The Role of Pharmacists
A pharmacist is a customer service position that every person has come in contact with at least once. Whether it's at Walmart, CVS, the hospital, or the local apothecary, we have all had someone prepare our medications or offer advice for the right cold medicine. However, the all-encompassing role of a pharmacist can be unclear at times.
So what exactly is a pharmacist? A person who is professionally qualified to prepare and dispense medical drugs. Pharmacists are essential healthcare providers who work hard to enhance patient care and promote wellness. Essentially, pharmacists help people get well.
While the job description can vary in different corporations, the primary duties stay relatively the same. Tasks like ensuring the supplies of medicine are within the law, ensuring that the drug prescribed is suitable, and advising patients of medication information such dosage, possible reactions, and answering questions are the primary responsibilities of this career.
Pharmacists also ensure pharmacy premises and systems are fit for purpose, advise healthcare professionals on safe and efficient medicine use, as well as safe and secure supplies of medicine, offer advice on medicinal products for sale in the pharmacy, and supervise the production and preparation of medicines before they are provided to patients from pharmaceutical manufacturers.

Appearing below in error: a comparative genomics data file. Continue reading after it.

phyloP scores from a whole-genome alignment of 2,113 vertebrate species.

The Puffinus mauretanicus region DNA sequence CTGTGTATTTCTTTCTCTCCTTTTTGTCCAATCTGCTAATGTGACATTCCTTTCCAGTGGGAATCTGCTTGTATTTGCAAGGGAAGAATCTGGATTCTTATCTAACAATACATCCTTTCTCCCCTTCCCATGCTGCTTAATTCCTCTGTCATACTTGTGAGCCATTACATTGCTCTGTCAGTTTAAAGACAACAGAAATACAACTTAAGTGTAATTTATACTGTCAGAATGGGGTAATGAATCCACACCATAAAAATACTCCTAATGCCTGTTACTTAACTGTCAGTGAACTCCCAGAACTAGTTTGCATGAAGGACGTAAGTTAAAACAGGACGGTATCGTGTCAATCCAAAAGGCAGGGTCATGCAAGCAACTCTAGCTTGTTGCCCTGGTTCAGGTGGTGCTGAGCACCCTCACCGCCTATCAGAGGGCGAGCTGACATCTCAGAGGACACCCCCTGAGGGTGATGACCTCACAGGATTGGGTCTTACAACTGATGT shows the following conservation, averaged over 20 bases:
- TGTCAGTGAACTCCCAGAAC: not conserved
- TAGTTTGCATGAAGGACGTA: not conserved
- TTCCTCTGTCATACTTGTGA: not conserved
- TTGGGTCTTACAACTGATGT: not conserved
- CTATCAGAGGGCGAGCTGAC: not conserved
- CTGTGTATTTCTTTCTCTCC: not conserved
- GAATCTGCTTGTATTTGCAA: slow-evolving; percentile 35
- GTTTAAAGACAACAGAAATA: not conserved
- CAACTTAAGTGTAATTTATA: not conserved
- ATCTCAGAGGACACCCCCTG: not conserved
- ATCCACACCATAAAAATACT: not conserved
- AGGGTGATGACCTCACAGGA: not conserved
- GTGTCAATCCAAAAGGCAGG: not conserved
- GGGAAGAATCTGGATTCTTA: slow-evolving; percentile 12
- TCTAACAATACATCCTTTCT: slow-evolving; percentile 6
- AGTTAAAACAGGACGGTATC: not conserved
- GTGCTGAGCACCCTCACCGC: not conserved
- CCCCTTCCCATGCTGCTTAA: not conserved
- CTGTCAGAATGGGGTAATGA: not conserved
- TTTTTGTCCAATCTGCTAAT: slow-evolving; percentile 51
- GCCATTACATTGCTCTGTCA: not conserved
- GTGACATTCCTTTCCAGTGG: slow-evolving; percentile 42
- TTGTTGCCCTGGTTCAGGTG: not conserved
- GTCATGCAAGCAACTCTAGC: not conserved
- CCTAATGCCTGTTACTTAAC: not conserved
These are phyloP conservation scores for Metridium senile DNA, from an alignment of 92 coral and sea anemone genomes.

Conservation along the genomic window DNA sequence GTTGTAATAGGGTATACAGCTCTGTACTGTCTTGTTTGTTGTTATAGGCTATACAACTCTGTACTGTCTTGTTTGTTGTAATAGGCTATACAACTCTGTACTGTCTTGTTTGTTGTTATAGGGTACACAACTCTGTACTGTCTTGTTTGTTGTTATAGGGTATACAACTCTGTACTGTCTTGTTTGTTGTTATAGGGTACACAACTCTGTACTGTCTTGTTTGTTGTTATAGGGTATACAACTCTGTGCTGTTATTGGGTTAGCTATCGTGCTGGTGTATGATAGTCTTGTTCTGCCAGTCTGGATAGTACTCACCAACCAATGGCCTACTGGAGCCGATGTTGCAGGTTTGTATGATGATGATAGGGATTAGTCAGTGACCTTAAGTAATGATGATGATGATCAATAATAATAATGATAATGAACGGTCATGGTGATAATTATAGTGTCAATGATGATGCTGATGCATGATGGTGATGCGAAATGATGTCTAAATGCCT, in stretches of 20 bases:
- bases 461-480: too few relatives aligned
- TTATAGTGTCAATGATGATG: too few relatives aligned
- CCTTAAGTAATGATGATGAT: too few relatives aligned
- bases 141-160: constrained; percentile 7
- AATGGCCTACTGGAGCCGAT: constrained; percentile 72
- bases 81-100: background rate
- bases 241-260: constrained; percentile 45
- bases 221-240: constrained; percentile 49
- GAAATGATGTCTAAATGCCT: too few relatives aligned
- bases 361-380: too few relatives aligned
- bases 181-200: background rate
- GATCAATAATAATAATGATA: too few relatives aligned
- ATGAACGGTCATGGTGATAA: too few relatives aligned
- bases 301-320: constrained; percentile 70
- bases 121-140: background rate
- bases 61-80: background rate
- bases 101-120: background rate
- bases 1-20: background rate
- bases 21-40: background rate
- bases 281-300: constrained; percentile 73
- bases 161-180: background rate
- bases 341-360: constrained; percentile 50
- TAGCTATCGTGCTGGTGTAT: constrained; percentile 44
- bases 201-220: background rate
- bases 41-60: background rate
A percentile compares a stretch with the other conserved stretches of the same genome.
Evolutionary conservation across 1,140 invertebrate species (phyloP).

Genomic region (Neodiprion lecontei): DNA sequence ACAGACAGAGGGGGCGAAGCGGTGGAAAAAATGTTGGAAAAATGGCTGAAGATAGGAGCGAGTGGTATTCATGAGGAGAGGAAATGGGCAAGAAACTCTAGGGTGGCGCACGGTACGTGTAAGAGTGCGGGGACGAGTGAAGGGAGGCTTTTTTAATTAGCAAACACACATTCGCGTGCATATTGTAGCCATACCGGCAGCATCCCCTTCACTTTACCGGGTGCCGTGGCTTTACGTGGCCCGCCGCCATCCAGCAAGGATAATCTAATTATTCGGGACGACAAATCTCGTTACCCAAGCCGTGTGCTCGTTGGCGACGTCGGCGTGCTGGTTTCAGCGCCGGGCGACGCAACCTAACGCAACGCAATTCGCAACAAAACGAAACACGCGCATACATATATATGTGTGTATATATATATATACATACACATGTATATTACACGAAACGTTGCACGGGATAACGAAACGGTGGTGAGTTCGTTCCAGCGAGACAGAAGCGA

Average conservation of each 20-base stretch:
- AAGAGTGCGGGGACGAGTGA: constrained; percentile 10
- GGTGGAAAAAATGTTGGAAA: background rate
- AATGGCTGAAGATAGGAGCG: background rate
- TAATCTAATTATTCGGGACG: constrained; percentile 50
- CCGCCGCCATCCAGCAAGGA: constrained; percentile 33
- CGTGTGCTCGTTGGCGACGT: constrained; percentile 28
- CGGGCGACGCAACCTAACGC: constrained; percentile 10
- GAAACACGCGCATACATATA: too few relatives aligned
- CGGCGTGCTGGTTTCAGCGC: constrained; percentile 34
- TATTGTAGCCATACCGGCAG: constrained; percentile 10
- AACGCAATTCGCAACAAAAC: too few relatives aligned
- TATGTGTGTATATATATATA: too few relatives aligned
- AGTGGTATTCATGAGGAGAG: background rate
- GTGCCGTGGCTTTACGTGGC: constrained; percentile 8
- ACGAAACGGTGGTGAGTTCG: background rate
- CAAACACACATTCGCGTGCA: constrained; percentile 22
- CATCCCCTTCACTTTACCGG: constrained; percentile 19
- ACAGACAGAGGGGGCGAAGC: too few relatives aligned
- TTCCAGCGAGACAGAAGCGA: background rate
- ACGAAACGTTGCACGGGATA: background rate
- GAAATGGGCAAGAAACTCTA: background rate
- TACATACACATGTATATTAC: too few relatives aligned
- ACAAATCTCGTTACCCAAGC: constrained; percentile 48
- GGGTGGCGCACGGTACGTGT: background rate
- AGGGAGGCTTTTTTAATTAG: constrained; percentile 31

Pharmacists can work in many different environments. Although typically expected to be seen in a community or hospital pharmacy, there is a broad range of settings that need pharmacists. This role is required in prisons, particular universities, veterinary pharmacy, and primary care and pharmacy organizations.
Regardless of the environment employed in, every pharmacist strives to reach the same goals: cure disease, eliminate or reduce symptoms, arrest or slow a disease process, prevent disease, diagnose disease, and alter physiological processes for a desirable result in the patient’s health.
Unlike other positions, a pharmacist must continue to further their education to continue working in that role. These continuing education courses help pharmacists stay up to date on drug approvals, product recalls, changes to medications’ indications and warning, and make sure they comply with federal and state law regulations.